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  • Denise Ciardello

Review of the Daily Huddle

Updated: Oct 29, 2021

Huddles are a valuable tool that many offices use to look at the day ahead and plan the flow, along with spotting possible hurdles. It’s a quick pow-wow for the team to communicate with each other before the organized chaos of the day begins. Many times, the huddle is the only time that co-workers converse or even see each other.

What makes the huddle such a valuable tool? This meeting gets the entire team together in synchronized communication with each other. The most successful companies in the world ascribe to the fact that daily huddles are an integral part of their success. One of the most notable is Ritz Carlton, who gathers 80 of its employees in their headquarters every day for a 10-minute huddle for updates. Additionally, each location meets with its staff for a daily huddle.

The huddle is meant to define the flow of the day, what everyone is expected to do and where potential opportunities may lay with the patients that will enter your doors that day. When there are concerns about the schedule or patients on the schedule, the power of the team is there to divert problems or brainstorm solutions.

When it comes to daily huddles in the dental office, I find they go one of three ways:

  • Extremely productive

  • Totally UNproductive

  • Non-existent

Think about your huddle – in which category do you find your meeting falls. Regardless of the effectiveness of your huddle, it’s always good to review and find ways to improve.

Let’s start with some of the ground rules for a productive meeting.

If at all possible, we prefer that everyone be at the meeting. Unfortunately, when an office has a split schedule or there are challenges. I have seen the huddles held later in the morning, right before, right after or during lunch and I have even seen them held at the end of the day. There are even offices that hold huddles every other day; they review 2 days at once.

The first step for any successful meeting is to set the ground rules. These may include:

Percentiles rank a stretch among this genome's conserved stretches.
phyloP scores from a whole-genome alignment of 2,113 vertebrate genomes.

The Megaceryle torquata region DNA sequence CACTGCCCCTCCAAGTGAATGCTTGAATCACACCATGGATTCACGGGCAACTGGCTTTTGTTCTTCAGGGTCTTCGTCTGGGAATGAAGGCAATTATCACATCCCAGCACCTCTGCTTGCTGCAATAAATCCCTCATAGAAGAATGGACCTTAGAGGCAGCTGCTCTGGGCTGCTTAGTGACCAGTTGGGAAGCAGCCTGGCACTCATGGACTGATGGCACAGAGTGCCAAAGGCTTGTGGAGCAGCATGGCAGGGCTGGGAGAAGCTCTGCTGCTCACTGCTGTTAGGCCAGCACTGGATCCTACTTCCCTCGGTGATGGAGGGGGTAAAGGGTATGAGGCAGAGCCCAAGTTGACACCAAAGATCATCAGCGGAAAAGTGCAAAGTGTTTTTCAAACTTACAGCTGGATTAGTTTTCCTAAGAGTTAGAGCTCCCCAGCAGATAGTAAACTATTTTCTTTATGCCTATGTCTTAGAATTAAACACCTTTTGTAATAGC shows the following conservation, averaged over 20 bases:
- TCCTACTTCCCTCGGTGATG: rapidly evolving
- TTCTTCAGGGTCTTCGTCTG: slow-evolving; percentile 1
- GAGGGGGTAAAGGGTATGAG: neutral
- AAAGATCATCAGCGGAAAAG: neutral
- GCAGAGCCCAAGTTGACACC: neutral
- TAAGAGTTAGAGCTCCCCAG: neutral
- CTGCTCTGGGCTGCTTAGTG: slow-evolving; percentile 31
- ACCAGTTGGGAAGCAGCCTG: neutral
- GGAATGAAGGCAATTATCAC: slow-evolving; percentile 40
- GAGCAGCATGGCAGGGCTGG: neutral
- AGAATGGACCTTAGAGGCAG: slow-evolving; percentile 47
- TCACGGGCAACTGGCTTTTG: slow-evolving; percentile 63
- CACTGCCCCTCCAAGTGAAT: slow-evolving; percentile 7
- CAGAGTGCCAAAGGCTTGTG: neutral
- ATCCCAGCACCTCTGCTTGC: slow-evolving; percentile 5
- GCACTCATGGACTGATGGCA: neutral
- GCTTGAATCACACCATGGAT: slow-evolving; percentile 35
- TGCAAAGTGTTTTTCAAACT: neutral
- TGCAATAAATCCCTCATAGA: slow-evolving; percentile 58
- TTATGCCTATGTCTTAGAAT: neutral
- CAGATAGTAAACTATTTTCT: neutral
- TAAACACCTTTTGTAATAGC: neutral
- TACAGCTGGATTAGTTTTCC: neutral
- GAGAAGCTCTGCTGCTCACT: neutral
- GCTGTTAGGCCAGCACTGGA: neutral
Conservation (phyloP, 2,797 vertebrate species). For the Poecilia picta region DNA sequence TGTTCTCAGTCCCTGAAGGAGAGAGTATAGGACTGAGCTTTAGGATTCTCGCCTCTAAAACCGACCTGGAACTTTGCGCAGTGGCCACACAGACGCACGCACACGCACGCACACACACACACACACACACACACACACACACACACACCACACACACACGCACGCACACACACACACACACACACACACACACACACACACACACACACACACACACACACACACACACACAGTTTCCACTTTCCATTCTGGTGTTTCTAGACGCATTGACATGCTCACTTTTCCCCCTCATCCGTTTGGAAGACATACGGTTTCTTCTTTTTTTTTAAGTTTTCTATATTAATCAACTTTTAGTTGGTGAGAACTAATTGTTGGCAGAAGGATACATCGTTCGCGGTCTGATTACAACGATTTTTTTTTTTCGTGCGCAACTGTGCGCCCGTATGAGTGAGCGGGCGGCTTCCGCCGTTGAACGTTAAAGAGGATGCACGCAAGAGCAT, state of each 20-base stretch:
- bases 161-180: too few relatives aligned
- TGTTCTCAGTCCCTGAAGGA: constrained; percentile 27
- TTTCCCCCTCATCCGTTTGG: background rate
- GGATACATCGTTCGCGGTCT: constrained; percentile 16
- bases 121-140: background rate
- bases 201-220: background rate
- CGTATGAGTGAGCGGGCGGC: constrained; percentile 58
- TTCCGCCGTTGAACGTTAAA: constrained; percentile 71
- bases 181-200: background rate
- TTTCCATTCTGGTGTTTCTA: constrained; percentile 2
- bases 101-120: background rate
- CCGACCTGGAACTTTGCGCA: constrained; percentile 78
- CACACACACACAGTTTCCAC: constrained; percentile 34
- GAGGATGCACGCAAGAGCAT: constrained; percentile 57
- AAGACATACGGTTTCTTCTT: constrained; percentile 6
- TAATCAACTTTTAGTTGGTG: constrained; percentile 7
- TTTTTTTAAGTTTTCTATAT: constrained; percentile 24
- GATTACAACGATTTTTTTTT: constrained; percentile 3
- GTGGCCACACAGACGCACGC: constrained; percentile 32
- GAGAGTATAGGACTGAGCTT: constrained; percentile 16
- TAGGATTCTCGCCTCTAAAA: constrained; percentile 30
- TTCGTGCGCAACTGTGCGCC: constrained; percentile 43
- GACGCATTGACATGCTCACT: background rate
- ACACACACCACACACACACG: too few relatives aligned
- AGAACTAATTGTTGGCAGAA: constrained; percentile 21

• Who attends

  • What time does it begin

  • What is the agenda

  • Who participates

  • Where does it occur – front office, break room, etc

  • Can people eat during the meeting

  • How long is the meeting

Once the ground rules are set, then a definition of what is to be expected from participants is outlined. We recommend allowing each department to give a report about the specifics of the patients they will be seeing for the day. This allows the entire team the opportunity to hear who has outstanding balances, treatment or hygiene visits.

Additionally, the administrative department will report the numbers that the team needs to be aware of – daily goals, remaining scheduled, etc. – and any major times available in the schedule for the next few days.

The idea of the meeting is to get everyone focused on today’s schedule and the patients on that schedule. It should only last about 10-15 minutes since this meeting is to lay out the rhythm of the day, watch for pit falls or things the team needs to consider. It’s like everyone touching home base prior to beginning the operations of the day.

If you find your office is having issues with completing a productive daily huddle, give me a call and let’s see how we can make it better. For a free copy of our Morning Huddle Action Guide, click here:


Denise Ciardello, Consultant

Denise is co-founder of Global Team Solutions. A professional speaker and published author, her enthusiasm and knowledge about the dental profession has helped many dental teams. She brings experience, insight, and creativity into her management style, along with a sense of humor. In a profession that can cause anxiety in some dental employees, Denise’s consulting approach is to partner with doctors and team members to help them realize the dream of creating a thriving, successful practice.

Denise can be reached at:

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